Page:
March, 2016

March, 2016

2016’s calendar of out and about begun with a farm visit to Garfield North property ‘Bingarra’, owned by member Lyn Link and husband Peter. Scenic, hilly and productive, the farm grazes cattle and horses.

For WOF members, this visit also provided an important chance to hear from guest speaker, Max Caithness, on myna bird eradication.

The common or Indian myna, note the spelling, can be confused with the harmless honeyeater, Noisy Miner. While both have similar colourings and size they are not the same in their impact on the environment.

The common myna is a nuisance. It invades, disrupts, attacks and takes over. It degrades woodland ecosystems by removing other birds. It is highly invasive and could be compared to the rabbit and cane toad! Why is this? This bird was rather innocuously introduced to Australia in the 1860s as a mode of insect control in market gardens. One hundred and fifty years later, man has to deal with what is now a true pest species.

Max Caithness’ talk was focussed on the hazards, trapping and hopeful eradication of the Indian mynah. This is essential if Australia is not to lose many valuable native bird species. The problems with mynahs do not stop here. The myna, with its nesting behaviours and droppings around homes and gardens, carries lice which are vectors for coccidiosis and dermatitis. Thus, common mynahs are harmful to man as well as to other birds.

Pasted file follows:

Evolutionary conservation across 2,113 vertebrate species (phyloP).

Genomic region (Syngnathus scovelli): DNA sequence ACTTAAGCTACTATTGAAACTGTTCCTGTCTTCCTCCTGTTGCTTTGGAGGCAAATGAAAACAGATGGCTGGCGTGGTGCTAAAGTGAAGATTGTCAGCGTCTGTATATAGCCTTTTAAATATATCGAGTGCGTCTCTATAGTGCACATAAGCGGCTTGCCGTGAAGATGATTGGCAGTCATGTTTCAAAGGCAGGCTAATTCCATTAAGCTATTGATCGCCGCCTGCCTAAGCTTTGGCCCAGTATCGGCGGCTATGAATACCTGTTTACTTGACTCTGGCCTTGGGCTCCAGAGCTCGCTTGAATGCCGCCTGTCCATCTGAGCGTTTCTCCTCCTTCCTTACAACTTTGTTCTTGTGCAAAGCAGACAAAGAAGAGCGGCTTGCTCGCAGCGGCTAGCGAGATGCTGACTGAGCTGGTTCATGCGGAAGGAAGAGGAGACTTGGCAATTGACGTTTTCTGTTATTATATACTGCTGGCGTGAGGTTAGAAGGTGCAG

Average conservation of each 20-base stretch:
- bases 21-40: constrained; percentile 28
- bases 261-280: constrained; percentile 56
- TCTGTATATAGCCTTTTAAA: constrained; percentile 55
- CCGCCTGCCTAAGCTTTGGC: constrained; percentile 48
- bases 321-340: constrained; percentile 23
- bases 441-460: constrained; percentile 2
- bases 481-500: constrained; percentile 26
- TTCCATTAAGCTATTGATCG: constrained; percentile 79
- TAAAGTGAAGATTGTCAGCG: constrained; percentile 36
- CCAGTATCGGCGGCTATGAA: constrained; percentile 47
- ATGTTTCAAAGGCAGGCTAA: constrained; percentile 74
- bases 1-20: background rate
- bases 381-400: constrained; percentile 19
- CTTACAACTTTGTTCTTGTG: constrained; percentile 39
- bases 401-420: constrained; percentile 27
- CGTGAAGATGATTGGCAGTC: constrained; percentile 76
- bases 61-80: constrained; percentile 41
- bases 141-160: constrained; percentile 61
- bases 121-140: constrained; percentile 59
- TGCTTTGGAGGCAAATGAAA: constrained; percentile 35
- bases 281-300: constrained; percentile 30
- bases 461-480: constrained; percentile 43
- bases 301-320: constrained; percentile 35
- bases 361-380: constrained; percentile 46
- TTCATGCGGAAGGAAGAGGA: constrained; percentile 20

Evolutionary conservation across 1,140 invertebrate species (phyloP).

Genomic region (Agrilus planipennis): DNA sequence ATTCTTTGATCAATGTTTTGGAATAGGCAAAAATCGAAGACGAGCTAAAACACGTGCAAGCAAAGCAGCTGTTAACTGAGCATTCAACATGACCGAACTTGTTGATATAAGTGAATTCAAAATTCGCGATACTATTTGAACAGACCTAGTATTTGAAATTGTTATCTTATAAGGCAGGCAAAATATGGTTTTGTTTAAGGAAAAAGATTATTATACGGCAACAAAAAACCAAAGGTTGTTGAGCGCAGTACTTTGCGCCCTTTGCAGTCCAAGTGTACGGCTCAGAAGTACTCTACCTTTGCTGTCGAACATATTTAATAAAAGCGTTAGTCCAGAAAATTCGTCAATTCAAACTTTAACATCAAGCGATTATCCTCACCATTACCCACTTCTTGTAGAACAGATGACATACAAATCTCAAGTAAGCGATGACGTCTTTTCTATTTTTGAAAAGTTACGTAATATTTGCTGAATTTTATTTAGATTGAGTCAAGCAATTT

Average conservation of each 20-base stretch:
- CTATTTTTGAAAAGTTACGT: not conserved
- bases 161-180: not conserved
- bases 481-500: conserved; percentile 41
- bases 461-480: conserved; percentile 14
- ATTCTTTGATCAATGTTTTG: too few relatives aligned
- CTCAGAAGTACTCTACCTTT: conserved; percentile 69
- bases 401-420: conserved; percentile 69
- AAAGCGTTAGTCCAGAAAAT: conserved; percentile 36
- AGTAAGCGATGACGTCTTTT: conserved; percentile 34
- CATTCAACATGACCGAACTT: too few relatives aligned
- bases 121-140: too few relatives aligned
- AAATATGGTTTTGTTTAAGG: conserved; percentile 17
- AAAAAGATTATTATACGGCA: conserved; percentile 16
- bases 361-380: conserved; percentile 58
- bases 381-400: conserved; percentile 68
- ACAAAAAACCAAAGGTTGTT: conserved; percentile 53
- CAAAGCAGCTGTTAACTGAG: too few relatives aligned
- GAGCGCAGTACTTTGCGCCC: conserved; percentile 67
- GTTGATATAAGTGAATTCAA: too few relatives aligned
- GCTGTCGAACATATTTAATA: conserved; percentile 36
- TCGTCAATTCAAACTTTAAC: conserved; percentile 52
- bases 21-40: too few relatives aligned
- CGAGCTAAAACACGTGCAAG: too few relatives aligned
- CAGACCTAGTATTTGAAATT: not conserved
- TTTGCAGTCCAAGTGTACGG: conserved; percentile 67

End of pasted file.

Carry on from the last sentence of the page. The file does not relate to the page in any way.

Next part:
With no permission required for trapping and eradicating mynahs, the chief requirement is to do so humanely and effectively. Traps are available, being specially designed. Farm supply stores have them for sale, as do some private suppliers and LandCare groups. Baw Baw and Cardinia Shires reportedly have myna traps for hire.

Mr Caithness emphasised that trapping is worth the effort and can make a difference. Winter months when there is reduced food availability for the birds are more likely times to set effective traps, with care needed to ensure that native birds and other animals are quickly released if also caught. Given the successful spread of this feathered pest, its eradication will be a massive task. This requires both community persistence and political will.